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Although coughing is one of the body's natural defence mechanisms, it is rarely welcomed by the family, especially when it affects children!
What parent hasn't lived through sleepless nights or days overcast by the fact that his/her child is inconvenienced by a nasty cough? Unfortunately, a cough is par for the course during childhood. It affects most small children several times a year. Therefore, this problem is the subject of a number of consultations at the pharmacy by concerned parents searching for solutions.
A cough can hamper children's ability to play, eat, sleep or function at daycare or school. That being said, concerned parents who want to offer their little one relief must exercise caution when it comes to providing cough medication. Many of them will have to turn to more natural solutions. Here is some information on the subject.
A cold and the flu are infections caused be different viruses, and can often be distinguished by the nature and severity of symptoms. However, they do have some common symptoms, including a cough, which can sometimes be very bothersome and persistent!
There is no effective vaccine against a cold. However, a child can be vaccinated against the flu in anticipation of winter, to reduce the risk of the inconveniences associated with this infection, including a cough.
Other types of respiratory infections can also cause a cough, such as laryngitis, bronchitis, pneumonia, and whooping cough.
Additionally, other illnesses (non infectious) can cause a cough in children, for example:
A persistent or chronic cough (lasting longer than two to three weeks) is generally indicative that this is not due to a viral infection. A medical diagnosis is necessary to accurately determine the source of the problem. Appropriate medical monitoring must be initiated accordingly.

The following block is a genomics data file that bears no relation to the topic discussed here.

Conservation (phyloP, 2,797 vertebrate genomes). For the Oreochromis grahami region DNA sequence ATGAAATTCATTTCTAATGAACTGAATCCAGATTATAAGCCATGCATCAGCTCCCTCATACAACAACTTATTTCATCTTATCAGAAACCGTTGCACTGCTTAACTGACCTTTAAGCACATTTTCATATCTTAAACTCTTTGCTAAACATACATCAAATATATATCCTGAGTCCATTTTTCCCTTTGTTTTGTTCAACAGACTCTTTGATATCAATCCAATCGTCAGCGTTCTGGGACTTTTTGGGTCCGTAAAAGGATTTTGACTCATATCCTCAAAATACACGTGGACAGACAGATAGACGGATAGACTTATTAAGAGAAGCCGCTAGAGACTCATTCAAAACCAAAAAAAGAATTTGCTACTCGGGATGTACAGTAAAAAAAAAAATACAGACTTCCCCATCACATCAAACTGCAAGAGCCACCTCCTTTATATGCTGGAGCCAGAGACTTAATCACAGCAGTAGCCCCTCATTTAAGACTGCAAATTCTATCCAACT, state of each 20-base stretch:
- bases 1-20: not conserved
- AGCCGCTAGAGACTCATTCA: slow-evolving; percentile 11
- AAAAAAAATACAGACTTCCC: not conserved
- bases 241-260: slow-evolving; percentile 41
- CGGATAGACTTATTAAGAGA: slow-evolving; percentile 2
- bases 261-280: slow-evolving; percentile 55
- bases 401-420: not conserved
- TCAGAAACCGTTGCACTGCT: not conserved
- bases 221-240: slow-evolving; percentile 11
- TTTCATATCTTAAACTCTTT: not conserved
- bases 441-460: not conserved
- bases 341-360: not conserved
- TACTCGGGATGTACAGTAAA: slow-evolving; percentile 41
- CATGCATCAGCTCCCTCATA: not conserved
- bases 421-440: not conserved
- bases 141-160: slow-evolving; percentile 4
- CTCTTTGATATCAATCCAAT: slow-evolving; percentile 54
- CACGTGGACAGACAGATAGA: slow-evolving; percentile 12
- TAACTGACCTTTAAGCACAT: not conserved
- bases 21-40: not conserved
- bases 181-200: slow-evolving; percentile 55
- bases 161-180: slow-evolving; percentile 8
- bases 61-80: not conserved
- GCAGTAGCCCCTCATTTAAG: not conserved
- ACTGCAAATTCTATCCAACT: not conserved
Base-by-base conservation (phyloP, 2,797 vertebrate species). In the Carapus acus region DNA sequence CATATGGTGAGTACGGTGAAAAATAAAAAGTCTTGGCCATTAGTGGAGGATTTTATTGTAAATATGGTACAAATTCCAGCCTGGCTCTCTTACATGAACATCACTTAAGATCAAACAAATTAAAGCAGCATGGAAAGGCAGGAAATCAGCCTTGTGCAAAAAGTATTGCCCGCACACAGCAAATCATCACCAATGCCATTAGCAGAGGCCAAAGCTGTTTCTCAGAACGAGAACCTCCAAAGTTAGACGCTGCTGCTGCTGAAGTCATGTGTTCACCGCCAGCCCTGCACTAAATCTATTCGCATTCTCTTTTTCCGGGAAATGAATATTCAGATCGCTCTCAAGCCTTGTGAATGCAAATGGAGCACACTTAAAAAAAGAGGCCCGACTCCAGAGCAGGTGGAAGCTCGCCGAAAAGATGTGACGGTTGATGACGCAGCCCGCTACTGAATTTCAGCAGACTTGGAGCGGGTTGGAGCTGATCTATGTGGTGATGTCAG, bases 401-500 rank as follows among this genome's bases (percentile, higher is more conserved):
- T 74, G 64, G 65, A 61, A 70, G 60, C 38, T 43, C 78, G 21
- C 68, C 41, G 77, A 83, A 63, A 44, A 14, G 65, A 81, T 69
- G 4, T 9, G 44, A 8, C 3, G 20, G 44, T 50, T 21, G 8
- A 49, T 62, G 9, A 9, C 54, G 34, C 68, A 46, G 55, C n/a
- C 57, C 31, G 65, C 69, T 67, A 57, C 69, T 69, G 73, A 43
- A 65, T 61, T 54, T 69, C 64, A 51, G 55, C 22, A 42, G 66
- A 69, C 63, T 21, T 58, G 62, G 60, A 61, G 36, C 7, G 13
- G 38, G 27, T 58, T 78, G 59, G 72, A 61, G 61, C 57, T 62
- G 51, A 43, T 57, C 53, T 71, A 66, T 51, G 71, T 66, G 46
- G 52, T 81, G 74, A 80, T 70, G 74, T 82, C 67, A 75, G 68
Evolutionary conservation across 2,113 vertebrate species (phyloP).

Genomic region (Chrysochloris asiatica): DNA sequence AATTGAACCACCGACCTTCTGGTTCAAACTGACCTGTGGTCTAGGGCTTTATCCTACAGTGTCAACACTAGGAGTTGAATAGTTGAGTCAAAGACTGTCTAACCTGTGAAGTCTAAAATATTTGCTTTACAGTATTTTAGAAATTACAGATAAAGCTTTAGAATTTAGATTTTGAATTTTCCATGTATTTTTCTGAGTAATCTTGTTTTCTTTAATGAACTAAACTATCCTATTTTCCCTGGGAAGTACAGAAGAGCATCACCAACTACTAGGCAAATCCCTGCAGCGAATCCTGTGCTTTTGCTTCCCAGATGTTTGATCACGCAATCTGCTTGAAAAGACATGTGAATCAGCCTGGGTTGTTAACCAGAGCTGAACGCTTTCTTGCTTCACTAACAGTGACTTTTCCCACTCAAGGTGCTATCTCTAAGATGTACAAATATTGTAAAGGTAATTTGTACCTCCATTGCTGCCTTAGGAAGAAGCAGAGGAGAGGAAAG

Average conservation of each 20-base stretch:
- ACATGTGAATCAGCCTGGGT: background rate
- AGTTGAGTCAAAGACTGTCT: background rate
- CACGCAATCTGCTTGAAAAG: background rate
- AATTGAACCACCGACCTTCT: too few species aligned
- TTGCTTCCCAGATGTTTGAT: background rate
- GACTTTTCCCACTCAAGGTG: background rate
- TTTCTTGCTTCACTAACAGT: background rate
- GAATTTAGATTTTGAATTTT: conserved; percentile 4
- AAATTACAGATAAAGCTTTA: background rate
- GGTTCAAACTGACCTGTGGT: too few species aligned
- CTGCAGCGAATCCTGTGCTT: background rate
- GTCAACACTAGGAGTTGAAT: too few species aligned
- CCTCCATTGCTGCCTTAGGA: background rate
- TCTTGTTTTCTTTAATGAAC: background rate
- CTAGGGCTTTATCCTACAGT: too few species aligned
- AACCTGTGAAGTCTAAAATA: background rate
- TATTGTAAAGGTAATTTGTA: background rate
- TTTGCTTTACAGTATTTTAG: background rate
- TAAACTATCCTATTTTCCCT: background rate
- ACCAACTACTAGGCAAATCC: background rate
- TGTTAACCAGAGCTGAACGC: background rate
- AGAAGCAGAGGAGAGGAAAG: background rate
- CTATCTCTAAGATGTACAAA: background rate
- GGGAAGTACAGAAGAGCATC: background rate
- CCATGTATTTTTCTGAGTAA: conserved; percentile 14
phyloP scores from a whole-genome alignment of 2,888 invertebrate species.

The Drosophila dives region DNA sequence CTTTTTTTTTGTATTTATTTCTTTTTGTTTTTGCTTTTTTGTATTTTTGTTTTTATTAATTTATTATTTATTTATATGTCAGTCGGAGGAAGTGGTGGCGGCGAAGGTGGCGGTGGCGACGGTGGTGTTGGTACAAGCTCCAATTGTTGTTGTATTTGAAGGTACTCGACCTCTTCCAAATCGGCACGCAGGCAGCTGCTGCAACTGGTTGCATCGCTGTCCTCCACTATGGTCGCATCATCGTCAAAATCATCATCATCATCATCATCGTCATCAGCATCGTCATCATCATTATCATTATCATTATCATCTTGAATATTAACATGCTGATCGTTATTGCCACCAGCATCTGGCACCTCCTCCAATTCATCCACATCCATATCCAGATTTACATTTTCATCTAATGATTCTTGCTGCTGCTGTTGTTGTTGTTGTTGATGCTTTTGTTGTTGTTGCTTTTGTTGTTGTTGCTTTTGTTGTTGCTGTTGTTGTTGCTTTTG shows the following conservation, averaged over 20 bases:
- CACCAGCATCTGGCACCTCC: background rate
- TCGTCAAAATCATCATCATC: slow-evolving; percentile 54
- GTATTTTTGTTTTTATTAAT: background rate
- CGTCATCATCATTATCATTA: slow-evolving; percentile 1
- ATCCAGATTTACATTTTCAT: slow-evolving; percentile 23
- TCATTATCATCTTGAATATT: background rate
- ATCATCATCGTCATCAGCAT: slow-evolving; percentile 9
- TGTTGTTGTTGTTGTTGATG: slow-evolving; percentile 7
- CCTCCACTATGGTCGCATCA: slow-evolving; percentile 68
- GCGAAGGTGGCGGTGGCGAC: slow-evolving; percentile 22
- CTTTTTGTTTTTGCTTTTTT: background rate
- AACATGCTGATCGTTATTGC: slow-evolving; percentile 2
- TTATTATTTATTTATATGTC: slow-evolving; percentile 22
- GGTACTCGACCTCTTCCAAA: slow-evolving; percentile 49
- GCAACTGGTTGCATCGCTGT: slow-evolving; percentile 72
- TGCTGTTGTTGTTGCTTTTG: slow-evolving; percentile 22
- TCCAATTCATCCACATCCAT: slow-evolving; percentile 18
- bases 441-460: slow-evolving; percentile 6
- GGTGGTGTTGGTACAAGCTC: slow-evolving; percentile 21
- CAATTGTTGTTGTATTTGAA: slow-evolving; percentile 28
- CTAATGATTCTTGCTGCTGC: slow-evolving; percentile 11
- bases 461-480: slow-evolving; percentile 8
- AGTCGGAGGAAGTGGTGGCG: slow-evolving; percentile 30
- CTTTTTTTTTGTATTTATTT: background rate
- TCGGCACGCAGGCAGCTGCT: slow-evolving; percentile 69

There are a number of cough medicines available at the pharmacy to relieve coughing. For a dry cough, formulations containing dextromethorphan are often used. For a moist cough, an expectorant called guaifenesin is used. These medications are not recommended for children under the age of six. However, they can be used in older children under the advice of a pharmacist, and by scrupulously respecting dosage.
There are interesting alternatives to conventional cough syrups on pharmacy shelves. Most of them contain homeopathic or natural products, including in syrup form. It is advisable to ask a pharmacist for advice before using them, to ensure that this is the best option for a child with a cough.
Lozenges for children, even if they are intended to relieve a sore throat, can help a cough. Again, it's better to speak to a pharmacist, who can help you to make a well-informed choice and provide advice on how to use them. Note that children under the age of six shouldn't use them.
Certain circumstances may justify a prompt medical visit. For example, if your child:
When in doubt, call Info-Santé to discuss the situation.
If your child suffers from a temporary cough due to a viral infection, focus on these measures:
Don't hesitate to speak to your pharmacist for additional information about coughing and the ways to relieve it.
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